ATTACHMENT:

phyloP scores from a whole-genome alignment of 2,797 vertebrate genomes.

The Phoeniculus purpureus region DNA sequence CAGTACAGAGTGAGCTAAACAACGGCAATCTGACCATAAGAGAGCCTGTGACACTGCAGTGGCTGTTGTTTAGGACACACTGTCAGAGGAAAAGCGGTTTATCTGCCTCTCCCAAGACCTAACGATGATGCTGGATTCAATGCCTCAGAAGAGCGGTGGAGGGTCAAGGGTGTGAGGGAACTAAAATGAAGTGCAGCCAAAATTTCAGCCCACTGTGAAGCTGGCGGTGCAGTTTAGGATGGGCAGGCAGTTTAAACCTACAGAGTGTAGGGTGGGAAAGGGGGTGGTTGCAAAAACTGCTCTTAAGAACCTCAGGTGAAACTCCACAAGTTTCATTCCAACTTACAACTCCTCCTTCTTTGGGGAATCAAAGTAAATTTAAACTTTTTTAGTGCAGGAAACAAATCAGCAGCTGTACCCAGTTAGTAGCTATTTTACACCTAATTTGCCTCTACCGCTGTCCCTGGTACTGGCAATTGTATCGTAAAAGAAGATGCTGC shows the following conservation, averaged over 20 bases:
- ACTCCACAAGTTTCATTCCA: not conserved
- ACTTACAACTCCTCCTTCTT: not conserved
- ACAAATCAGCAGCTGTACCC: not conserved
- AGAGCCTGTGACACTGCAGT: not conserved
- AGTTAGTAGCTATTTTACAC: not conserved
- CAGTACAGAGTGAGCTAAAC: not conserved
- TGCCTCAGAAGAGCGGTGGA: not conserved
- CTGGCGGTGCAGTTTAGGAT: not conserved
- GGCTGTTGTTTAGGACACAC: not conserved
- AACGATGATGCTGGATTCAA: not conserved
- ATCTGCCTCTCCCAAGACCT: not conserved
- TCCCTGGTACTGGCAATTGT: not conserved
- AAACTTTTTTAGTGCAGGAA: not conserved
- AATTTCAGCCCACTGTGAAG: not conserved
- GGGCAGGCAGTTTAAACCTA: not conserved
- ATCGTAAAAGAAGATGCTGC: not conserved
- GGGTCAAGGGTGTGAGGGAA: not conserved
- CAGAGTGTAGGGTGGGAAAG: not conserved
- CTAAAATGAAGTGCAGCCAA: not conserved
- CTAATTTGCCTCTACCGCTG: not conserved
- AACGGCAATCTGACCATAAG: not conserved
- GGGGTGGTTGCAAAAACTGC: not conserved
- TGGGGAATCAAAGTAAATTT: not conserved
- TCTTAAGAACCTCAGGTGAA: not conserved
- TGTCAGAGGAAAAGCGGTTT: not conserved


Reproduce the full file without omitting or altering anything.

phyloP scores from a whole-genome alignment of 2,797 vertebrate genomes.

The Phoeniculus purpureus region DNA sequence CAGTACAGAGTGAGCTAAACAACGGCAATCTGACCATAAGAGAGCCTGTGACACTGCAGTGGCTGTTGTTTAGGACACACTGTCAGAGGAAAAGCGGTTTATCTGCCTCTCCCAAGACCTAACGATGATGCTGGATTCAATGCCTCAGAAGAGCGGTGGAGGGTCAAGGGTGTGAGGGAACTAAAATGAAGTGCAGCCAAAATTTCAGCCCACTGTGAAGCTGGCGGTGCAGTTTAGGATGGGCAGGCAGTTTAAACCTACAGAGTGTAGGGTGGGAAAGGGGGTGGTTGCAAAAACTGCTCTTAAGAACCTCAGGTGAAACTCCACAAGTTTCATTCCAACTTACAACTCCTCCTTCTTTGGGGAATCAAAGTAAATTTAAACTTTTTTAGTGCAGGAAACAAATCAGCAGCTGTACCCAGTTAGTAGCTATTTTACACCTAATTTGCCTCTACCGCTGTCCCTGGTACTGGCAATTGTATCGTAAAAGAAGATGCTGC shows the following conservation, averaged over 20 bases:
- ACTCCACAAGTTTCATTCCA: not conserved
- ACTTACAACTCCTCCTTCTT: not conserved
- ACAAATCAGCAGCTGTACCC: not conserved
- AGAGCCTGTGACACTGCAGT: not conserved
- AGTTAGTAGCTATTTTACAC: not conserved
- CAGTACAGAGTGAGCTAAAC: not conserved
- TGCCTCAGAAGAGCGGTGGA: not conserved
- CTGGCGGTGCAGTTTAGGAT: not conserved
- GGCTGTTGTTTAGGACACAC: not conserved
- AACGATGATGCTGGATTCAA: not conserved
- ATCTGCCTCTCCCAAGACCT: not conserved
- TCCCTGGTACTGGCAATTGT: not conserved
- AAACTTTTTTAGTGCAGGAA: not conserved
- AATTTCAGCCCACTGTGAAG: not conserved
- GGGCAGGCAGTTTAAACCTA: not conserved
- ATCGTAAAAGAAGATGCTGC: not conserved
- GGGTCAAGGGTGTGAGGGAA: not conserved
- CAGAGTGTAGGGTGGGAAAG: not conserved
- CTAAAATGAAGTGCAGCCAA: not conserved
- CTAATTTGCCTCTACCGCTG: not conserved
- AACGGCAATCTGACCATAAG: not conserved
- GGGGTGGTTGCAAAAACTGC: not conserved
- TGGGGAATCAAAGTAAATTT: not conserved
- TCTTAAGAACCTCAGGTGAA: not conserved
- TGTCAGAGGAAAAGCGGTTT: not conserved